Overall, as a contract or pay-per-use lounge, SATS is on par with other pay-per-use lounges in the world, perhaps even exceeding the qualities of certain neighbouring airline lounges in Changi Airport itself. Though if you were a frequent traveller, you may notice a similarity of the food available in the lounge and on board the plane (with the Egg Frittata in the lounge being round instead of triangular on board) and you may get sick of it within 3 seconds. Also, there needs to somehow be a bigger toilet to cater to a more crowded lounge.

Is the SATS Premier Lounge something that I would consider paying to use even if may cost more than the airport tax at Changi Airport?

If I am in need of the facilities provided and have some time to while away before my flight, I would say that the cost to use this lounge actually matches the quality provided, and yes I would consider using it again.

[PSA] You can also use the Ready To Travel app to book this lounge!

If you have a flight travelling out of Singapore Changi Airport Terminals 1, 2 or 3, you can enjoy 50% off ReadyLounge when you purchase lounge access through the Ready To Travel app from 24 Nov 2017 to 31 Jan 2018 with this promo code: RL50POFF

Download the Ready To Travel app here!

Disclaimer: I’m not sure if this code works for everyone as I received it in my email that was registered to my account of which I have made prior purchases, but I did successfully book my subsequent lounge visit with it. Also, this is not an advertorial.

Airport Rail Link City Line: Suvarnabhumi Airport to Bangkok City by Train

On top of great food and shopping bargains, Bangkok is also famous for its traffic jams at almost any time of the day, and that includes getting into one when you travel from the airport to the city. Thankfully, the Suvarnabhumi Airport Rail Link City Line is here to save the day, taking a 1.5 hour taxi ride into the city to just 26 minutes end-to-end to Phaya Thai, which is right in Bangkok city.

The Airport Rail Link is located on the Basement Floor of Suvarnabhumi Airport.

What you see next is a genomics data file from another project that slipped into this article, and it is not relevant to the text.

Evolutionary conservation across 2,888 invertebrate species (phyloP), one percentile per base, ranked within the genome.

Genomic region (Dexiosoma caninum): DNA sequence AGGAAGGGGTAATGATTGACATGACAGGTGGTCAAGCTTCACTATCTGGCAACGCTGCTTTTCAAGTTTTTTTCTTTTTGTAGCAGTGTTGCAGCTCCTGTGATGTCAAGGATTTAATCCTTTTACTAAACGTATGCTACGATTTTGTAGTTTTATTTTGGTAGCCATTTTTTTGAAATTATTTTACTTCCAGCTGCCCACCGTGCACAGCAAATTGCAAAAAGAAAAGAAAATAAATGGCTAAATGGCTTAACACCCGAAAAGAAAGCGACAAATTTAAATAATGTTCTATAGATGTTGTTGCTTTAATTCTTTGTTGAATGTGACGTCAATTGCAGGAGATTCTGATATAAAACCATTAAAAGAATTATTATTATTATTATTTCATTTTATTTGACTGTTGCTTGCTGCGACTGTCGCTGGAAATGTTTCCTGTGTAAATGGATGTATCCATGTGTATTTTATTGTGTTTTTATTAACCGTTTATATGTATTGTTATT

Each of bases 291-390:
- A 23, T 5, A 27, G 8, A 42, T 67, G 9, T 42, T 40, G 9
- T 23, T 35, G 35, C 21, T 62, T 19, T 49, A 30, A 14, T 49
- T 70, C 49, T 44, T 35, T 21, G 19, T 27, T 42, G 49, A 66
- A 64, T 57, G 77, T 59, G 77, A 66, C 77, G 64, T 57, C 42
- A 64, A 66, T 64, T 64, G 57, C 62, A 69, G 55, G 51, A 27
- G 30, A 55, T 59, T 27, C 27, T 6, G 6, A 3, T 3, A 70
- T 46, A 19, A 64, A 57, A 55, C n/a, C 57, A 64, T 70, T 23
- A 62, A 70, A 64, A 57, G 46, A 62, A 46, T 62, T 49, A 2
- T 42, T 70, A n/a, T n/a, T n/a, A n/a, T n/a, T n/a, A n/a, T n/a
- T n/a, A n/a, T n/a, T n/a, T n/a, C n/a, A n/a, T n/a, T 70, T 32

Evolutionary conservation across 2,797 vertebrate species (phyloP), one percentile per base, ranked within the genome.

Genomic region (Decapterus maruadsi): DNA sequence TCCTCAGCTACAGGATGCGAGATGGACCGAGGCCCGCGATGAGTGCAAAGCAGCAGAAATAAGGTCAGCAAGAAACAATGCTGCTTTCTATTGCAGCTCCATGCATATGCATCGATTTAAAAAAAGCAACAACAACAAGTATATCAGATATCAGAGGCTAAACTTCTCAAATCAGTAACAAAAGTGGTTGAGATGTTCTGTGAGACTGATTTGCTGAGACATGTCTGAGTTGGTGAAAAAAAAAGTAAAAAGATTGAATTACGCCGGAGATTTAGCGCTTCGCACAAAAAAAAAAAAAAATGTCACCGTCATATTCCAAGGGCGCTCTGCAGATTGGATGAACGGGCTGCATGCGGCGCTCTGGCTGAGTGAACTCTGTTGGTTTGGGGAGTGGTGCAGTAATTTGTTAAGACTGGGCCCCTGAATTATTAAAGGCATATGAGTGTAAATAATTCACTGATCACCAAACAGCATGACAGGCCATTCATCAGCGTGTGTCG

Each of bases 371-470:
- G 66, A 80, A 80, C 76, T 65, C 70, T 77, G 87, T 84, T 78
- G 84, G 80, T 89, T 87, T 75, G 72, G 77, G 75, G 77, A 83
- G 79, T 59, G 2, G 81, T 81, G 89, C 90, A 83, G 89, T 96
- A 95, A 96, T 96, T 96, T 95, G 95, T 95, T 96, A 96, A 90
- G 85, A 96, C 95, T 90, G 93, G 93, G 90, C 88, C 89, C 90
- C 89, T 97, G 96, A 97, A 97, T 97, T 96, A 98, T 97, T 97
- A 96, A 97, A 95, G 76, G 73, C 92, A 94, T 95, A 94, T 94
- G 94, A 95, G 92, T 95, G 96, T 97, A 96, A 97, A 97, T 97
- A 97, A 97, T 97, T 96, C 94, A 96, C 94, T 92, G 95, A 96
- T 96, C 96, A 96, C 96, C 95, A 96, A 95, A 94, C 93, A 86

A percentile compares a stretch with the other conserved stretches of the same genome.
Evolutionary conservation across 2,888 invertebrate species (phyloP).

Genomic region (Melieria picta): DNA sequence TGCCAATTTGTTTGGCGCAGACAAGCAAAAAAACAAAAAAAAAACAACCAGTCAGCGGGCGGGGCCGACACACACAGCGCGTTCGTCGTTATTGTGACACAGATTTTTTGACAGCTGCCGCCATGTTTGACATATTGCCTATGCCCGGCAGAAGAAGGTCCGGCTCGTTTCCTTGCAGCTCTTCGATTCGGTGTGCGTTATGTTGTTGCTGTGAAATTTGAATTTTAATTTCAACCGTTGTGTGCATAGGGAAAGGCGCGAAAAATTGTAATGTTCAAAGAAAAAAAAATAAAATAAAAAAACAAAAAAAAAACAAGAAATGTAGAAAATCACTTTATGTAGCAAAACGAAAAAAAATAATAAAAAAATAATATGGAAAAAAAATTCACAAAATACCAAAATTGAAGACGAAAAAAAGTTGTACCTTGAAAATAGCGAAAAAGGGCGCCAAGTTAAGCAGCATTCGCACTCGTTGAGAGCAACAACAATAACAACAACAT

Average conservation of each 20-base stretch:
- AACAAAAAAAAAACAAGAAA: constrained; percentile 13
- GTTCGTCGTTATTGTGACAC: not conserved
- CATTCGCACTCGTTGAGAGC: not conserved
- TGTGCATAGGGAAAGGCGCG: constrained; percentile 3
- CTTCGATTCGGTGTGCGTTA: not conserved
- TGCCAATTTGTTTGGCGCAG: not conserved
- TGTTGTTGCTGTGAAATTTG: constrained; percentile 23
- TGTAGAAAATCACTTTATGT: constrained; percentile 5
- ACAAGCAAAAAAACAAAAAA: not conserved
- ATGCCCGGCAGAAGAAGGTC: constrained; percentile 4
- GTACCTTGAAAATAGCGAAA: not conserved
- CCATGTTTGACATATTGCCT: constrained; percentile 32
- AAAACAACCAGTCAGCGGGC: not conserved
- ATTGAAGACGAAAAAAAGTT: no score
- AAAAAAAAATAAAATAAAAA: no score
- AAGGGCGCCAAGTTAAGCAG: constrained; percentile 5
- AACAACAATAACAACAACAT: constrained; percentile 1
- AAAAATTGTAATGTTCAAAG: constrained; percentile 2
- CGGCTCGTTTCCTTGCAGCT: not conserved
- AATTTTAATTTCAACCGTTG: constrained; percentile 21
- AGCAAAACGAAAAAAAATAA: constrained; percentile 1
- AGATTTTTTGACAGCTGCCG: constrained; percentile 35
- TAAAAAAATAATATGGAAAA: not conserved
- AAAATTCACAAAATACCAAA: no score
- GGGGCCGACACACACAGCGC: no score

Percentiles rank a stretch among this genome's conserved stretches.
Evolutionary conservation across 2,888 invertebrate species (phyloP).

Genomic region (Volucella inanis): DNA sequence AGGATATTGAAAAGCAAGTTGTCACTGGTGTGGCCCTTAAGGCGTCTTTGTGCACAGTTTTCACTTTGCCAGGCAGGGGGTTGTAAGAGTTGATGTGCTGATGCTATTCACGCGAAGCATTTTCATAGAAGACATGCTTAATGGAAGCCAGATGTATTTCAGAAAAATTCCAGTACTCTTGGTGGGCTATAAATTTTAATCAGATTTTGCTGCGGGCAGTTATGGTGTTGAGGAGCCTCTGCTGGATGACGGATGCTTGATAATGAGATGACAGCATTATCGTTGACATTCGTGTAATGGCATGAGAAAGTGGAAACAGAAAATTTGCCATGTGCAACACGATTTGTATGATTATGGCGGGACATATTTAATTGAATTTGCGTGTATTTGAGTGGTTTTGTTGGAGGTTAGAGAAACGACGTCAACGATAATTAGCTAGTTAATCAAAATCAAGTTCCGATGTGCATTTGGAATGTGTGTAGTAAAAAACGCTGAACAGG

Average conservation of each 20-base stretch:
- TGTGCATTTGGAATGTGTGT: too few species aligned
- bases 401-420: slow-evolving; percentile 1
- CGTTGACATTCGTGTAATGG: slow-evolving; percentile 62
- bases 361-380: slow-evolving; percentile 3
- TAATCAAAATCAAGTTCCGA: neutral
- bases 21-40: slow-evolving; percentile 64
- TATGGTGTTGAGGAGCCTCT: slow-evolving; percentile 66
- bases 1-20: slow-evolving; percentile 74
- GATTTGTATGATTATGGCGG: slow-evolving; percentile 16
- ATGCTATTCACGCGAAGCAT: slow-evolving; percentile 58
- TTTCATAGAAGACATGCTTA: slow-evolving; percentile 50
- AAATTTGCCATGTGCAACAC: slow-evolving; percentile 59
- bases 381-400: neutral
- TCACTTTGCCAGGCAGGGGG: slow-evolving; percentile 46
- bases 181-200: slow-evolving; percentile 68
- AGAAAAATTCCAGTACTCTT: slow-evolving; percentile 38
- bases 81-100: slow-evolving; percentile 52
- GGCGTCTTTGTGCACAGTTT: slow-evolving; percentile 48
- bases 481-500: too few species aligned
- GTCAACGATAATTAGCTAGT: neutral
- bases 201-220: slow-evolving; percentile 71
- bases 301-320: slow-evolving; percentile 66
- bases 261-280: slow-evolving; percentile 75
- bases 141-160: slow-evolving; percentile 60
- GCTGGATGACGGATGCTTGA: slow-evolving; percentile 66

Tickets can be bought from the ticket vending machines in the station.

If you’re travelling on a single journey, you will be issued with a token which you tap on the gantry to enter the platforms. Tickets from Suvarnabhumi Airport to Phaya Thai costs 45 Baht.

The train from Suvarnabhumi Airport to Phaya Thai departs every 10 to 12 minutes.

Inside the train, the seating area consists of longitudinal seating, which is fairly sufficient for a less-than-half-an-hour-ride. And it’s cheap too at a price of around S$2, considering the distance of 28.6km and the journey time of 26 minutes taken, which is cheaper than a certain other company claiming that they have the cheapest airport link in the world despite them charging about 9 times more than this.

Exiting the underground station at Suvarnabhumi Airport.

Taking the west curve towards Bangkok city.

The provisions for the extension to Pattaya at Lat Krabang should the line be used as the backbone of the Bangkok – Rayong High Speed Rail in future.

A salute to King Maha Vajiralongkorn on the highway to Bangkok.

Approaching Hua Mak station. This station functioned as an overtaking station for the Express Line when it was still operational.

Passing by SHOW DC, a new Korean themed mall in Bangkok.

Entering Makkasan station. Alight here to change to the MRT Blue Line.

The buffer stops after Makkasan on the Express Line tracks just before the provisions for the installation of the points to merge the lines on the western end of the station. A hindsight in design since the Express Line is not allowed to go past the station to head for Phaya Thai where the bulk of the passengers are heading to anyway.

Entering Phaya Thai. Alight here to change to the BTS Sukhumvit Line.

The City Line train parked beside the Express Line train. However, this is only differentiated by the car formation and the livery as the Express Line train interior has been converted to the City Line’s to allow for a higher capacity.

The end of the line for now. In future, this will link up to Don Mueang Airport.

To exit the station, drop the token into the slot at the fare gates.

Go down one floor to the BTS linkbridge if you are transferring to the BTS Sukhumvit Line.

The BTS Sukhumvit Line will connect you to places of interests such as Chatuchak Market, Siam and Sukhumvit.

However, if you are heading to Pratunam, you should alight at Ratchaprarop station on the ARL City Line instead, which is the second last station, just before Phaya Thai.

Overall, the Suvarnabhumi Airport Rail Link City Line offers a fuss-free and definitely fast and cheap journey to the city, skipping all the jams which Bangkok is famous for. If I were landing at Suvarnabhumi Airport, I wouldn’t want to get to Bangkok city any other way than this.